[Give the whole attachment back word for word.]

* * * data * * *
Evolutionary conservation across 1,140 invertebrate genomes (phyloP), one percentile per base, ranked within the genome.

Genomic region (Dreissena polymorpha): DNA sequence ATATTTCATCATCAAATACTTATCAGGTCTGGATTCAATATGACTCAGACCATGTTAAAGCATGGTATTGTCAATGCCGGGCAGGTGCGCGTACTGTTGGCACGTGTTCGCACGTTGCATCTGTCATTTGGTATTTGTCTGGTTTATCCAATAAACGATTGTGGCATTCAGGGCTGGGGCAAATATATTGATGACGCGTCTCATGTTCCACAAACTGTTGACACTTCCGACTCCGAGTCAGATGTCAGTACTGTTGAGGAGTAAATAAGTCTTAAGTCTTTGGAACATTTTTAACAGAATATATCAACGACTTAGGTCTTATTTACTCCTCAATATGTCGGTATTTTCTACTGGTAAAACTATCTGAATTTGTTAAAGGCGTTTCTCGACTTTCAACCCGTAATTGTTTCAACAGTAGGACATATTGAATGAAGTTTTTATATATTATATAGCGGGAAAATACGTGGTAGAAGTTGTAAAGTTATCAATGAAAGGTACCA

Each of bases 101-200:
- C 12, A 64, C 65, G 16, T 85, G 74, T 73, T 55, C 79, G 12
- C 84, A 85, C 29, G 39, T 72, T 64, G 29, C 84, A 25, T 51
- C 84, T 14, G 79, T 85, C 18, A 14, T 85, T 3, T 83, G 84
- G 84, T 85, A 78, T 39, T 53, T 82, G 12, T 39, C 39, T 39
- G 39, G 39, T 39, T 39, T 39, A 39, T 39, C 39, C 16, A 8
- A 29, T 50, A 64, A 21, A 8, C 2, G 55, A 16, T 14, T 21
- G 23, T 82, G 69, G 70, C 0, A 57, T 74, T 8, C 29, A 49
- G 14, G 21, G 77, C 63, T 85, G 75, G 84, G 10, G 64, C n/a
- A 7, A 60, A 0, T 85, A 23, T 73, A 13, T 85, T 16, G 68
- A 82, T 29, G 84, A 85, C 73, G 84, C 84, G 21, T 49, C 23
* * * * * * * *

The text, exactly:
Evolutionary conservation across 1,140 invertebrate genomes (phyloP), one percentile per base, ranked within the genome.

Genomic region (Dreissena polymorpha): DNA sequence ATATTTCATCATCAAATACTTATCAGGTCTGGATTCAATATGACTCAGACCATGTTAAAGCATGGTATTGTCAATGCCGGGCAGGTGCGCGTACTGTTGGCACGTGTTCGCACGTTGCATCTGTCATTTGGTATTTGTCTGGTTTATCCAATAAACGATTGTGGCATTCAGGGCTGGGGCAAATATATTGATGACGCGTCTCATGTTCCACAAACTGTTGACACTTCCGACTCCGAGTCAGATGTCAGTACTGTTGAGGAGTAAATAAGTCTTAAGTCTTTGGAACATTTTTAACAGAATATATCAACGACTTAGGTCTTATTTACTCCTCAATATGTCGGTATTTTCTACTGGTAAAACTATCTGAATTTGTTAAAGGCGTTTCTCGACTTTCAACCCGTAATTGTTTCAACAGTAGGACATATTGAATGAAGTTTTTATATATTATATAGCGGGAAAATACGTGGTAGAAGTTGTAAAGTTATCAATGAAAGGTACCA

Each of bases 101-200:
- C 12, A 64, C 65, G 16, T 85, G 74, T 73, T 55, C 79, G 12
- C 84, A 85, C 29, G 39, T 72, T 64, G 29, C 84, A 25, T 51
- C 84, T 14, G 79, T 85, C 18, A 14, T 85, T 3, T 83, G 84
- G 84, T 85, A 78, T 39, T 53, T 82, G 12, T 39, C 39, T 39
- G 39, G 39, T 39, T 39, T 39, A 39, T 39, C 39, C 16, A 8
- A 29, T 50, A 64, A 21, A 8, C 2, G 55, A 16, T 14, T 21
- G 23, T 82, G 69, G 70, C 0, A 57, T 74, T 8, C 29, A 49
- G 14, G 21, G 77, C 63, T 85, G 75, G 84, G 10, G 64, C n/a
- A 7, A 60, A 0, T 85, A 23, T 73, A 13, T 85, T 16, G 68
- A 82, T 29, G 84, A 85, C 73, G 84, C 84, G 21, T 49, C 23